Irreversible: Straight Cut

Irreversible: Straight Cut
November 2nd 2022

Last month, a new edit of Gaspar Noé’s 2002 cinema du corps, Cannes walk-out-a-thon Irreversible closed the Brooklyn Horror Film Festival. Simply put, Irreversible: Straight Cut flips the script of the original, reverse-chronological version and places the events of the film in sequential order.

In the intro, guest host Eric Thirteen asked for a show of hands, of how many in the audience hadn’t seen the 2002 cut. A few people raised shaky arms, but most kept theirs tightly folded in their laps. A better question might have been for the nervous majority: why endure Irreversible for a second time—backwards or forwards?

Irreversible is a difficult watch for more than one reason. Its chaotic opening—replete with swirling camera-work, a nausea-inducing soundtrack, and a scene of jaw-dropping violence—leaves us reeling to make sense of the hellish universe we’ve been plunged into. Then there are the abrupt jumps back in time. Each sequence ends jarringly, with the beginning of one that’s taken place immediately prior. Even before we reach the film’s centerpiece—a nine-minute rape scene that’s as upsetting as any that has ever been committed to film—we’re shaken and confused. Once the violence begins to de-escalate, we remain in a state of self-preservational shock.

Whereas the original Irreversible essentially prevents us from feeling empathy for its three main characters, Straight Cut all but demands that we do. It begins with a scene of sexy, domestic bliss between Alex and Marcus (Monica Belluci and Vincent Cassel, then a real-life couple). We’re endeared to their relationship before we meet erstwhile flame Pierre (Albert Dupontel). Marcus acts like a cheating buffoon at a party the three attend, but on the flip side, Pierre is also badgeringly persistent toward Alex. We understand why she decides to leave alone, even if we know what will happen to her next.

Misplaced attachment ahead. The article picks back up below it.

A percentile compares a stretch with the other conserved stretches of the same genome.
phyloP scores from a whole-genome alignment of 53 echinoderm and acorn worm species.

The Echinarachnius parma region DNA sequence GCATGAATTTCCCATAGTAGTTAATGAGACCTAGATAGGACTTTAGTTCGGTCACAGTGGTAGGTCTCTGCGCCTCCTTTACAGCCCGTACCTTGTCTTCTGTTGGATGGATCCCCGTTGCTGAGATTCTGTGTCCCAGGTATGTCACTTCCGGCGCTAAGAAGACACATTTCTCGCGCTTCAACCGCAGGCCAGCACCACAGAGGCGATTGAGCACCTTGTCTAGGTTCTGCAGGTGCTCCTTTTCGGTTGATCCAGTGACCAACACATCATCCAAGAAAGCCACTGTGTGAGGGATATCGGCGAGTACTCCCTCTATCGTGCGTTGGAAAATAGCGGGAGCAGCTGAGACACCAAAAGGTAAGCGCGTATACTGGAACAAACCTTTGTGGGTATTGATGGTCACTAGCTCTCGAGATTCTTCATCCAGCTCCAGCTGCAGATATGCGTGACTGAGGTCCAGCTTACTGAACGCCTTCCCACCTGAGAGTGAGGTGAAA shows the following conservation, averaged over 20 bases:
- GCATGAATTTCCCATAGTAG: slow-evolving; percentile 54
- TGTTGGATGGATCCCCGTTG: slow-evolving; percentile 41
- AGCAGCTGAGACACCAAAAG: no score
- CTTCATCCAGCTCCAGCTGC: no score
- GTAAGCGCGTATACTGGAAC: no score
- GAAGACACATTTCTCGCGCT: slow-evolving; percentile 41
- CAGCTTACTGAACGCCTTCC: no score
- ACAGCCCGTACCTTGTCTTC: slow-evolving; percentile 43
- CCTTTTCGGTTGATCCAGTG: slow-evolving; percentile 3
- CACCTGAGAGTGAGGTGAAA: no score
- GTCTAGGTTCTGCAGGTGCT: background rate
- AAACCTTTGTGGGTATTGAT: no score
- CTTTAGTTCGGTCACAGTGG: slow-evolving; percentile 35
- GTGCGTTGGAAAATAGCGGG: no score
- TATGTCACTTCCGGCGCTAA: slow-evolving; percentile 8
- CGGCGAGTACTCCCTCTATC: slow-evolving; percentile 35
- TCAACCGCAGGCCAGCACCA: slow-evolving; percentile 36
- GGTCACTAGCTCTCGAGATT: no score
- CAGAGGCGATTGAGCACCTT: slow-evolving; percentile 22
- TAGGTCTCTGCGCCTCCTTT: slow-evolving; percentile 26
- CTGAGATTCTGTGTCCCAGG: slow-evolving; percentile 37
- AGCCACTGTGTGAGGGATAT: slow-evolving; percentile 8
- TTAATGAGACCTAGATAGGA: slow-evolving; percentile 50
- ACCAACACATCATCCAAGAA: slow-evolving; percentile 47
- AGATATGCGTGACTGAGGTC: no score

Because of Irreversible’s original structure, we’re constantly confronted with the consequences of misguided decisions. This places the viewer in an unforgiving position of power that’s a slippery slope to judgment. As Alex leaves the party solo, we say to ourselves “She shouldn’t be doing this.” When a woman on the street tells her to take the subway instead of a cab “because it’s safer,” we don’t see it as helpful advice—we wonder who this woman is, and why the hell she’d say that.

Noé’s thesis—that time destroys everything—is more resonant in Straight Cut. We blame the tragic hand of fate rather than the judgment of characters whose lives become shattered by strangers who seized upon their vulnerability. This approach is instructive in its real-world implications.

When Alex is wheeled into an ambulance after her attack, unconscious and bloodied beyond recognition, she’s no longer Alex. This means something in Straight Cut. But in the original cut, this scene is her first on screen. She’s as anonymous as any archetypal “dead girl” or rape victim from television or movies or folklore—or crime reporting. In the real world, we meet victims of violence after the fact. It takes effort to separate them from the violence that has thrust them into headlines.

Straight Cut does the work for us. In characteristically unsentimental form, Noe has said that he recut the original version “Because it was possible!” But by showing how he could have presented Irreversible’s timeline linearly—as he might have done, if he hadn’t found it necessary to capitalize on the success of Memento (2000)—Noé also, if inadvertently, comes clean about how cruelly he treated his characters and his audience 20 years ago. We’re invited to self-reflect too, should we elect to relive Irreversible. The revisitation of trauma, via Straight Cut, is a necessary, redemptive exercise.

Irreversible: Straight Cut screened last month at Brooklyn Horror Festival on the occasion of the film’s 20th anniversary.

“Scene Report” is a new series in which Screen Slate contributors consider a recent cinematic event in retrospect.